How times have changed. :stevej:
 

xisaabiye

Ibnu Suxuufi Ibnu Al Dhoobe
There is no simple north and south as much as you'd like to convince yourself of that. Nomadic clans that border each other share similarities and it doesn't end at the borders you or anyone wants to believe in as far as ethnic Somalis. The same way you want to use people from Xamar and Benadir is unique compared to the rest of Southern Somalia, which is why I mentioned city dwellers vs nomads whom there isn't much of a difference with. Someone can compare the difference between warsangeli vs samaroon. The differences with ethnic Somalis are miniscule and the fact that you need to compare gabay styles and ignore that all Somalis have gabay as part of their culture just goes to show how petty and desperate you're being. Yes there will be some small differences because of the size of the land we occupy but it is the same culture, its comes with being a nation and not the inhabitants of a single village. Its the exact same language and any word you can think of that is different is not Somali in origin, its a loan word from another language.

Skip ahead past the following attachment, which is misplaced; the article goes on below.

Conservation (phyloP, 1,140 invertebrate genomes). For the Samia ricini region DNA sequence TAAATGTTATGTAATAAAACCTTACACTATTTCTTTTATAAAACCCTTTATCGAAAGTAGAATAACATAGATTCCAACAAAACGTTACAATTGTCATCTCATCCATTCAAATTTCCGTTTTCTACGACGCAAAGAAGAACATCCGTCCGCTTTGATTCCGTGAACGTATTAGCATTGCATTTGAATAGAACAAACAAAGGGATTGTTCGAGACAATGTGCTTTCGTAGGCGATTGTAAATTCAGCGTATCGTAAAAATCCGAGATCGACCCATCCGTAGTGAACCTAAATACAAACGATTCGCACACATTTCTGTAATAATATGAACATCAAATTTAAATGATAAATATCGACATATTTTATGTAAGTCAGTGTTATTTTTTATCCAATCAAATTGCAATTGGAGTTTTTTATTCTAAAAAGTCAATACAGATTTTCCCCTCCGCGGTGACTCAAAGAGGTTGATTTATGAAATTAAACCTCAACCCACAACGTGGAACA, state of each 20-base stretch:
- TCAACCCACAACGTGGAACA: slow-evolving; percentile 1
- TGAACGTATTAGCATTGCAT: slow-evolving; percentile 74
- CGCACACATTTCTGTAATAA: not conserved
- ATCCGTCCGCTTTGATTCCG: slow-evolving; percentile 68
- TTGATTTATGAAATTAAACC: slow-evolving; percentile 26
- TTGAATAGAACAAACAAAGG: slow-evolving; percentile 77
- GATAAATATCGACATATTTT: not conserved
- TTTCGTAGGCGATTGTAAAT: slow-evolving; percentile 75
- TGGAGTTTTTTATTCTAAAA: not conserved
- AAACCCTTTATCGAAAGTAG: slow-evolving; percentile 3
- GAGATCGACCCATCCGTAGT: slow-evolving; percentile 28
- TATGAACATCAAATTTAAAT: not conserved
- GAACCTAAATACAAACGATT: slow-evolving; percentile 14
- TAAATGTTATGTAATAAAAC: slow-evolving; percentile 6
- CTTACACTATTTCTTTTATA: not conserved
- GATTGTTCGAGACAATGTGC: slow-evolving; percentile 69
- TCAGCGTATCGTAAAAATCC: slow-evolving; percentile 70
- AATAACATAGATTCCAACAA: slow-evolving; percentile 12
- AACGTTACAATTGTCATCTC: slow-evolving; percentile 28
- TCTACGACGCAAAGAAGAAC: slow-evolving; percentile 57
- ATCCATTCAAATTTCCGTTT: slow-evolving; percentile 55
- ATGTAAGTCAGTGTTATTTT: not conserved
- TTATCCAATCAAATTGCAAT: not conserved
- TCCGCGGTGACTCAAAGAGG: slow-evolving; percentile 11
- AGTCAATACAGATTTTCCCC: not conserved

Idk who you guys are trying to fool with this argument its laughable tbh. If you have a different political belief that you want to get across use valid arguments don't make things up.
You're a joke, you probably can't even string together a coherent proper somali sentence and you want to talk to me about differences in culture and sub culture:icon lol:. Typical zoo animal traits. How are you going to so boldly lie and say "any word that you can think of that is different is not somali":childplease:. Fokin arrogant ppl, humble yourself before I humble you.:camby: